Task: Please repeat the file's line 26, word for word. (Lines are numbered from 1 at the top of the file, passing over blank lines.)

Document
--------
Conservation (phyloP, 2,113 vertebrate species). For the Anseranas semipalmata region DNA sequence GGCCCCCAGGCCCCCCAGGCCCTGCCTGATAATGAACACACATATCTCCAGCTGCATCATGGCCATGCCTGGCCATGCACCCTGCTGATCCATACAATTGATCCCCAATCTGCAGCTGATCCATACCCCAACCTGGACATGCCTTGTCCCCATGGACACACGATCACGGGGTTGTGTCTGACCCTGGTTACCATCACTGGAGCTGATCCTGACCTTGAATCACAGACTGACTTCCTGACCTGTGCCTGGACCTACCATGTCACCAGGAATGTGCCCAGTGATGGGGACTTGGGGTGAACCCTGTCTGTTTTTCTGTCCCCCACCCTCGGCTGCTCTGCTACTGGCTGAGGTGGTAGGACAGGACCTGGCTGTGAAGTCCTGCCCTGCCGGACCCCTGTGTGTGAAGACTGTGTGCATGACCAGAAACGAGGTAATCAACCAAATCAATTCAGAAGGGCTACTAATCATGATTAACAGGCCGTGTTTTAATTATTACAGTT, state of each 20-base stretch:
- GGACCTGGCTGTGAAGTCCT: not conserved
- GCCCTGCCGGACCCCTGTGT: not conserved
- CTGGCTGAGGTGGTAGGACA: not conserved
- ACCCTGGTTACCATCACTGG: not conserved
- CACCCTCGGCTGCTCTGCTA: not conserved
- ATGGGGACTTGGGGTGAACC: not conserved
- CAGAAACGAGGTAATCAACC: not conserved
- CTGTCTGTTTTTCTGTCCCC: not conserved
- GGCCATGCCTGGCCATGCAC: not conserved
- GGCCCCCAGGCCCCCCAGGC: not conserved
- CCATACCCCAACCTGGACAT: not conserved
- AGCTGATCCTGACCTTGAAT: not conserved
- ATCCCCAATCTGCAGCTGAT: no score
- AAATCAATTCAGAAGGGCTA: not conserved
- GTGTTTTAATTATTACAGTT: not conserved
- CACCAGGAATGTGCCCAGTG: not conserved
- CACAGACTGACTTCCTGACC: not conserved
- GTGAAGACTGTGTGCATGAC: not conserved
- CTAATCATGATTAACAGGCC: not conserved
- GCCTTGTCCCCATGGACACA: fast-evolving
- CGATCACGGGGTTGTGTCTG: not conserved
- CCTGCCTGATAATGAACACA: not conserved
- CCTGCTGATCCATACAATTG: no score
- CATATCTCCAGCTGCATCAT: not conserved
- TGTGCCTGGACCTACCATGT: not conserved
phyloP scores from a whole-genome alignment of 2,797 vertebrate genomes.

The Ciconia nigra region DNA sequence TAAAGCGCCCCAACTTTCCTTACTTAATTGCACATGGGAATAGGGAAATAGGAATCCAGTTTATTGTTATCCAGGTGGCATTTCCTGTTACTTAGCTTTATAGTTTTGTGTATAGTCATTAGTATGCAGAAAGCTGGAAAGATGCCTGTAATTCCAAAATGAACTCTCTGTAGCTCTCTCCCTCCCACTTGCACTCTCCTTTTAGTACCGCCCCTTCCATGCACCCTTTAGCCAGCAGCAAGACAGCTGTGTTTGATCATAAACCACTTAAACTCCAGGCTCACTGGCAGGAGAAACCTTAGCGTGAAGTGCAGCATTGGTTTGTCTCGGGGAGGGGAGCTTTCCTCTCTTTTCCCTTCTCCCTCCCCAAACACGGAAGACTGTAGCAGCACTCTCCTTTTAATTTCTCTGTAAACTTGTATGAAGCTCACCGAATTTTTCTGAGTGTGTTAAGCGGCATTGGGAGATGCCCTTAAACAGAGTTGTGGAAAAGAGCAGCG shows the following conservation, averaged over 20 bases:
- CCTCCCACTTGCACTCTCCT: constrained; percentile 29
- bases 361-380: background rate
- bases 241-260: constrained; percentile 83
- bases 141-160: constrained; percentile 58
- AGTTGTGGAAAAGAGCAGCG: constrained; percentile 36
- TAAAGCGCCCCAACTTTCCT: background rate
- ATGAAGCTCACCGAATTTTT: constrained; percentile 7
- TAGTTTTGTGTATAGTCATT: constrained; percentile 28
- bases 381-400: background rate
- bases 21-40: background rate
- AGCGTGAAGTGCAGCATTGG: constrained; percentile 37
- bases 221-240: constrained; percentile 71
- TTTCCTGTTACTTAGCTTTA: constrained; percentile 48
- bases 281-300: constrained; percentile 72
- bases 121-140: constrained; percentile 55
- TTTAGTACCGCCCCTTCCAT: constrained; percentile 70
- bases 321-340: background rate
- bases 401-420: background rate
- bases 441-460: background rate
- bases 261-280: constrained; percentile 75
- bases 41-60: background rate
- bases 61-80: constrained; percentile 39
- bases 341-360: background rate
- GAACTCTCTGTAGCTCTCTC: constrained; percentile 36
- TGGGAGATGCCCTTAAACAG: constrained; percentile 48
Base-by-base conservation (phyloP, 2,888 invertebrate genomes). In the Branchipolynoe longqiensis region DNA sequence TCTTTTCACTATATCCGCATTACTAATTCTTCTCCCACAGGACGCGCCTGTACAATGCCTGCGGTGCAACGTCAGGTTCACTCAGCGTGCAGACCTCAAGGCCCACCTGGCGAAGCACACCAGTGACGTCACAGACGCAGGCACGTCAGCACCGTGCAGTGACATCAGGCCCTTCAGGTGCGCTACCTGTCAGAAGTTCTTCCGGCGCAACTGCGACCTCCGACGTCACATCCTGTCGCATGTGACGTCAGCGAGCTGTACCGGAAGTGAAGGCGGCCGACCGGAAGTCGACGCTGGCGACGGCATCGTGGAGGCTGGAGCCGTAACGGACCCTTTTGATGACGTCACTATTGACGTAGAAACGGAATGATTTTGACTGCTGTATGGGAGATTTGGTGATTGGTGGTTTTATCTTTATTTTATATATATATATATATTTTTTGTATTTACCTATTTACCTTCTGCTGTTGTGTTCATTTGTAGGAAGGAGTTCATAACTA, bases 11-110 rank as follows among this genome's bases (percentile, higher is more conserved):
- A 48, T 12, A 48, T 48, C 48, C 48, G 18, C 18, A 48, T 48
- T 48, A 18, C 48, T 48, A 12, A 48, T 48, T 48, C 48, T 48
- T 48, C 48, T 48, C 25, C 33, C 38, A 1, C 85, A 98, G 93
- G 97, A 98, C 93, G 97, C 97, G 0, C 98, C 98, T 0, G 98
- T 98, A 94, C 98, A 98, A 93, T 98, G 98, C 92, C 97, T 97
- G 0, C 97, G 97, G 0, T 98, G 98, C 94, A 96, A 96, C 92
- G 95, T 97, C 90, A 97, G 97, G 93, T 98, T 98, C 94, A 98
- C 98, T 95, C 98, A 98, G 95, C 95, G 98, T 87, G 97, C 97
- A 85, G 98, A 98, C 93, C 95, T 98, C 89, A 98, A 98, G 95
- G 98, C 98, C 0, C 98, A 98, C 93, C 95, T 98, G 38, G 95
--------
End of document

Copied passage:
- TGTGCCTGGACCTACCATGT: not conserved